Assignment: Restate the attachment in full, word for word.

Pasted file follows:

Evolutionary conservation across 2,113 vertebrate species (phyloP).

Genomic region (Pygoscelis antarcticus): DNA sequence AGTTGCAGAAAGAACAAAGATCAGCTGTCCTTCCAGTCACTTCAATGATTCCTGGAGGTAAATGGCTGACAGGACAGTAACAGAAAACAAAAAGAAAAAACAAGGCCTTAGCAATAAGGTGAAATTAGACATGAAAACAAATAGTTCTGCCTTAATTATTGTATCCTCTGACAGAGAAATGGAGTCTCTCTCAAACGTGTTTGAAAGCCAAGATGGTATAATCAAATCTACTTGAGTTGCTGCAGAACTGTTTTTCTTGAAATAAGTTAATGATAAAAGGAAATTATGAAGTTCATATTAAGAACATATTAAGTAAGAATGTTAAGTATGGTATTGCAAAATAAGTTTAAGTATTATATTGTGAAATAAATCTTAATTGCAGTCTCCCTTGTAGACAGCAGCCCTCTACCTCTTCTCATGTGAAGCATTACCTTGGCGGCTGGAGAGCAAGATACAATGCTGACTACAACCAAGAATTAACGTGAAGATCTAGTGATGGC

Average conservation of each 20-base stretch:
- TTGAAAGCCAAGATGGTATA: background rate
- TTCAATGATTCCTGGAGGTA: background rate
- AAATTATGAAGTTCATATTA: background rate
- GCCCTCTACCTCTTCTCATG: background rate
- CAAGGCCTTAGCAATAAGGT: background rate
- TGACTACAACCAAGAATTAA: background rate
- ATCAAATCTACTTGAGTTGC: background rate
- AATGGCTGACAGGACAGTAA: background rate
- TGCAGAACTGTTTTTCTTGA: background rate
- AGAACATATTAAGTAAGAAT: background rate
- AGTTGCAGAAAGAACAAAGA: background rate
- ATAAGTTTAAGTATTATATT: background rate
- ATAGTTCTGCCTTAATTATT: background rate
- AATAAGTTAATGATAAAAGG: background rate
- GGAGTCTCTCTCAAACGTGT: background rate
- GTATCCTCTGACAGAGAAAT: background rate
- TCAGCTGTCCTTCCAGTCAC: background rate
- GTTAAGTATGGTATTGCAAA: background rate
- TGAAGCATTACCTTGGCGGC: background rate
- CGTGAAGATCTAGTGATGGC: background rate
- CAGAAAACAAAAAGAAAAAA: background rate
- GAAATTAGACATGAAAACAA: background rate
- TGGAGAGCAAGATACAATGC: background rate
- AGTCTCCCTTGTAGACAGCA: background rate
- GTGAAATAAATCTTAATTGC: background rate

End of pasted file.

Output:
Evolutionary conservation across 2,113 vertebrate species (phyloP).

Genomic region (Pygoscelis antarcticus): DNA sequence AGTTGCAGAAAGAACAAAGATCAGCTGTCCTTCCAGTCACTTCAATGATTCCTGGAGGTAAATGGCTGACAGGACAGTAACAGAAAACAAAAAGAAAAAACAAGGCCTTAGCAATAAGGTGAAATTAGACATGAAAACAAATAGTTCTGCCTTAATTATTGTATCCTCTGACAGAGAAATGGAGTCTCTCTCAAACGTGTTTGAAAGCCAAGATGGTATAATCAAATCTACTTGAGTTGCTGCAGAACTGTTTTTCTTGAAATAAGTTAATGATAAAAGGAAATTATGAAGTTCATATTAAGAACATATTAAGTAAGAATGTTAAGTATGGTATTGCAAAATAAGTTTAAGTATTATATTGTGAAATAAATCTTAATTGCAGTCTCCCTTGTAGACAGCAGCCCTCTACCTCTTCTCATGTGAAGCATTACCTTGGCGGCTGGAGAGCAAGATACAATGCTGACTACAACCAAGAATTAACGTGAAGATCTAGTGATGGC

Average conservation of each 20-base stretch:
- TTGAAAGCCAAGATGGTATA: background rate
- TTCAATGATTCCTGGAGGTA: background rate
- AAATTATGAAGTTCATATTA: background rate
- GCCCTCTACCTCTTCTCATG: background rate
- CAAGGCCTTAGCAATAAGGT: background rate
- TGACTACAACCAAGAATTAA: background rate
- ATCAAATCTACTTGAGTTGC: background rate
- AATGGCTGACAGGACAGTAA: background rate
- TGCAGAACTGTTTTTCTTGA: background rate
- AGAACATATTAAGTAAGAAT: background rate
- AGTTGCAGAAAGAACAAAGA: background rate
- ATAAGTTTAAGTATTATATT: background rate
- ATAGTTCTGCCTTAATTATT: background rate
- AATAAGTTAATGATAAAAGG: background rate
- GGAGTCTCTCTCAAACGTGT: background rate
- GTATCCTCTGACAGAGAAAT: background rate
- TCAGCTGTCCTTCCAGTCAC: background rate
- GTTAAGTATGGTATTGCAAA: background rate
- TGAAGCATTACCTTGGCGGC: background rate
- CGTGAAGATCTAGTGATGGC: background rate
- CAGAAAACAAAAAGAAAAAA: background rate
- GAAATTAGACATGAAAACAA: background rate
- TGGAGAGCAAGATACAATGC: background rate
- AGTCTCCCTTGTAGACAGCA: background rate
- GTGAAATAAATCTTAATTGC: background rate